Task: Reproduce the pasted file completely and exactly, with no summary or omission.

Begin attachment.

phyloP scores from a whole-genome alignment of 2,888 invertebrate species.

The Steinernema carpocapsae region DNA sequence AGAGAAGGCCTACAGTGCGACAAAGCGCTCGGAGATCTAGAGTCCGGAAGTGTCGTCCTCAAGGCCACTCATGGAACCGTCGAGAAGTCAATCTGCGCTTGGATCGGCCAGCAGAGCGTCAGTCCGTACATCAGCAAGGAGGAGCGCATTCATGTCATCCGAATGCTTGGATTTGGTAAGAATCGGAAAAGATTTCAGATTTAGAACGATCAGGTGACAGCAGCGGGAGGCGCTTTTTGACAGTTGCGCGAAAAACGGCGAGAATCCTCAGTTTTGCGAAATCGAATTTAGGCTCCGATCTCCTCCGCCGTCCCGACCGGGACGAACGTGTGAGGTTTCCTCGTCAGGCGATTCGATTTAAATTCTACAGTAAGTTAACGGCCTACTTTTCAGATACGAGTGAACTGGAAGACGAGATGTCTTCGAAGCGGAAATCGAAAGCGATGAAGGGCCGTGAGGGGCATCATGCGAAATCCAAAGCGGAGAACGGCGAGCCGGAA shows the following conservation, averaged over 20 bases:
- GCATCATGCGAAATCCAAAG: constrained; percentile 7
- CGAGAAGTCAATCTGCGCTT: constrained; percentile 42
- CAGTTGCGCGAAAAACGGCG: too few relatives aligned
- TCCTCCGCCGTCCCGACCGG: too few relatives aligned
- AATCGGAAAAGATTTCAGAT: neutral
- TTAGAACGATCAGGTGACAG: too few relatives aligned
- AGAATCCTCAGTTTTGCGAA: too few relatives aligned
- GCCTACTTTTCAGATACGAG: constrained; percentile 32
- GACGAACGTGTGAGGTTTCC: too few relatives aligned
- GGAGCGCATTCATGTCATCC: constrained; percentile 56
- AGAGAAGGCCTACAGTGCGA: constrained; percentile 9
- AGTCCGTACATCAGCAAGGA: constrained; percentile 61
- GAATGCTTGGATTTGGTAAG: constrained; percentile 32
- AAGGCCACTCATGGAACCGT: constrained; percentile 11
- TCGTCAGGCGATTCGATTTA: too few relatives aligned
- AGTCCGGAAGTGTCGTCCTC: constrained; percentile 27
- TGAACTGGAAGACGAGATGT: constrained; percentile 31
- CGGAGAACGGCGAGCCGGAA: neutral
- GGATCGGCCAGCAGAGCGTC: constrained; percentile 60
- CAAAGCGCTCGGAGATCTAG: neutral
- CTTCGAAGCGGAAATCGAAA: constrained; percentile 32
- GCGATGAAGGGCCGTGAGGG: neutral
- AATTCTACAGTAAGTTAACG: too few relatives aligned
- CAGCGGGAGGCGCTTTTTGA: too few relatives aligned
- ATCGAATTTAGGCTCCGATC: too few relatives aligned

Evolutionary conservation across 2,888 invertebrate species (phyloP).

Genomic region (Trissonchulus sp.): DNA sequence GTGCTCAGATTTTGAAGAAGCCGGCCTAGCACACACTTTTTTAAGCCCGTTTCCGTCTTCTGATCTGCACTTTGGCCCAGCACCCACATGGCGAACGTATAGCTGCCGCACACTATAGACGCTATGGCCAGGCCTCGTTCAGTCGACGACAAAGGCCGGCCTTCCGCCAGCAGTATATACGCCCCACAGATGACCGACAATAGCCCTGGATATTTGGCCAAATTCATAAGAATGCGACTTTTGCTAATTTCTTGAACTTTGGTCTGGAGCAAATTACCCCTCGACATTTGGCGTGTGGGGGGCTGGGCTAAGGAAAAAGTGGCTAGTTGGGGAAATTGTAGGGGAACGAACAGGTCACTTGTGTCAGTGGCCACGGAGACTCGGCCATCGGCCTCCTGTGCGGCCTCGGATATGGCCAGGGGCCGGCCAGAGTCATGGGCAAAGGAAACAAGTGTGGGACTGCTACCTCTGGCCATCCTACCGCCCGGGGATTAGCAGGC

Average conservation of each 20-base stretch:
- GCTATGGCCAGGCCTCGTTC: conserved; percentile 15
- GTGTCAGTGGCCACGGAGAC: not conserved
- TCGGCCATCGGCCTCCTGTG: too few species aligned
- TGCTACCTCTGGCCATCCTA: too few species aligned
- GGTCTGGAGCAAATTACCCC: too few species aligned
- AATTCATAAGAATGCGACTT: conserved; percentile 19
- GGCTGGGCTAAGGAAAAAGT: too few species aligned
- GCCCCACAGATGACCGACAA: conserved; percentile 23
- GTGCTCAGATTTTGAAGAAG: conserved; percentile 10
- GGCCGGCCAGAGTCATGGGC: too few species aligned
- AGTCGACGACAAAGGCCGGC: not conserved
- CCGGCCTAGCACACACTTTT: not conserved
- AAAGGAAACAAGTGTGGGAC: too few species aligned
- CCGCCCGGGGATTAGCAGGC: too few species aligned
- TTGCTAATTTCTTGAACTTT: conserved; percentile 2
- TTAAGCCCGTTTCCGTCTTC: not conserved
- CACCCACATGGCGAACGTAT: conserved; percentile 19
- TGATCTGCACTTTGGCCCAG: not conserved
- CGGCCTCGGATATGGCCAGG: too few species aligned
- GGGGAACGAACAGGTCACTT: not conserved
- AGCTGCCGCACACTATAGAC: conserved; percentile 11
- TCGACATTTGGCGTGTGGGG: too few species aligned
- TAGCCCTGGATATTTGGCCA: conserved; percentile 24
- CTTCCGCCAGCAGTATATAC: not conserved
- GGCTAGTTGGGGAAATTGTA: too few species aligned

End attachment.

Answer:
phyloP scores from a whole-genome alignment of 2,888 invertebrate species.

The Steinernema carpocapsae region DNA sequence AGAGAAGGCCTACAGTGCGACAAAGCGCTCGGAGATCTAGAGTCCGGAAGTGTCGTCCTCAAGGCCACTCATGGAACCGTCGAGAAGTCAATCTGCGCTTGGATCGGCCAGCAGAGCGTCAGTCCGTACATCAGCAAGGAGGAGCGCATTCATGTCATCCGAATGCTTGGATTTGGTAAGAATCGGAAAAGATTTCAGATTTAGAACGATCAGGTGACAGCAGCGGGAGGCGCTTTTTGACAGTTGCGCGAAAAACGGCGAGAATCCTCAGTTTTGCGAAATCGAATTTAGGCTCCGATCTCCTCCGCCGTCCCGACCGGGACGAACGTGTGAGGTTTCCTCGTCAGGCGATTCGATTTAAATTCTACAGTAAGTTAACGGCCTACTTTTCAGATACGAGTGAACTGGAAGACGAGATGTCTTCGAAGCGGAAATCGAAAGCGATGAAGGGCCGTGAGGGGCATCATGCGAAATCCAAAGCGGAGAACGGCGAGCCGGAA shows the following conservation, averaged over 20 bases:
- GCATCATGCGAAATCCAAAG: constrained; percentile 7
- CGAGAAGTCAATCTGCGCTT: constrained; percentile 42
- CAGTTGCGCGAAAAACGGCG: too few relatives aligned
- TCCTCCGCCGTCCCGACCGG: too few relatives aligned
- AATCGGAAAAGATTTCAGAT: neutral
- TTAGAACGATCAGGTGACAG: too few relatives aligned
- AGAATCCTCAGTTTTGCGAA: too few relatives aligned
- GCCTACTTTTCAGATACGAG: constrained; percentile 32
- GACGAACGTGTGAGGTTTCC: too few relatives aligned
- GGAGCGCATTCATGTCATCC: constrained; percentile 56
- AGAGAAGGCCTACAGTGCGA: constrained; percentile 9
- AGTCCGTACATCAGCAAGGA: constrained; percentile 61
- GAATGCTTGGATTTGGTAAG: constrained; percentile 32
- AAGGCCACTCATGGAACCGT: constrained; percentile 11
- TCGTCAGGCGATTCGATTTA: too few relatives aligned
- AGTCCGGAAGTGTCGTCCTC: constrained; percentile 27
- TGAACTGGAAGACGAGATGT: constrained; percentile 31
- CGGAGAACGGCGAGCCGGAA: neutral
- GGATCGGCCAGCAGAGCGTC: constrained; percentile 60
- CAAAGCGCTCGGAGATCTAG: neutral
- CTTCGAAGCGGAAATCGAAA: constrained; percentile 32
- GCGATGAAGGGCCGTGAGGG: neutral
- AATTCTACAGTAAGTTAACG: too few relatives aligned
- CAGCGGGAGGCGCTTTTTGA: too few relatives aligned
- ATCGAATTTAGGCTCCGATC: too few relatives aligned

Evolutionary conservation across 2,888 invertebrate species (phyloP).

Genomic region (Trissonchulus sp.): DNA sequence GTGCTCAGATTTTGAAGAAGCCGGCCTAGCACACACTTTTTTAAGCCCGTTTCCGTCTTCTGATCTGCACTTTGGCCCAGCACCCACATGGCGAACGTATAGCTGCCGCACACTATAGACGCTATGGCCAGGCCTCGTTCAGTCGACGACAAAGGCCGGCCTTCCGCCAGCAGTATATACGCCCCACAGATGACCGACAATAGCCCTGGATATTTGGCCAAATTCATAAGAATGCGACTTTTGCTAATTTCTTGAACTTTGGTCTGGAGCAAATTACCCCTCGACATTTGGCGTGTGGGGGGCTGGGCTAAGGAAAAAGTGGCTAGTTGGGGAAATTGTAGGGGAACGAACAGGTCACTTGTGTCAGTGGCCACGGAGACTCGGCCATCGGCCTCCTGTGCGGCCTCGGATATGGCCAGGGGCCGGCCAGAGTCATGGGCAAAGGAAACAAGTGTGGGACTGCTACCTCTGGCCATCCTACCGCCCGGGGATTAGCAGGC

Average conservation of each 20-base stretch:
- GCTATGGCCAGGCCTCGTTC: conserved; percentile 15
- GTGTCAGTGGCCACGGAGAC: not conserved
- TCGGCCATCGGCCTCCTGTG: too few species aligned
- TGCTACCTCTGGCCATCCTA: too few species aligned
- GGTCTGGAGCAAATTACCCC: too few species aligned
- AATTCATAAGAATGCGACTT: conserved; percentile 19
- GGCTGGGCTAAGGAAAAAGT: too few species aligned
- GCCCCACAGATGACCGACAA: conserved; percentile 23
- GTGCTCAGATTTTGAAGAAG: conserved; percentile 10
- GGCCGGCCAGAGTCATGGGC: too few species aligned
- AGTCGACGACAAAGGCCGGC: not conserved
- CCGGCCTAGCACACACTTTT: not conserved
- AAAGGAAACAAGTGTGGGAC: too few species aligned
- CCGCCCGGGGATTAGCAGGC: too few species aligned
- TTGCTAATTTCTTGAACTTT: conserved; percentile 2
- TTAAGCCCGTTTCCGTCTTC: not conserved
- CACCCACATGGCGAACGTAT: conserved; percentile 19
- TGATCTGCACTTTGGCCCAG: not conserved
- CGGCCTCGGATATGGCCAGG: too few species aligned
- GGGGAACGAACAGGTCACTT: not conserved
- AGCTGCCGCACACTATAGAC: conserved; percentile 11
- TCGACATTTGGCGTGTGGGG: too few species aligned
- TAGCCCTGGATATTTGGCCA: conserved; percentile 24
- CTTCCGCCAGCAGTATATAC: not conserved
- GGCTAGTTGGGGAAATTGTA: too few species aligned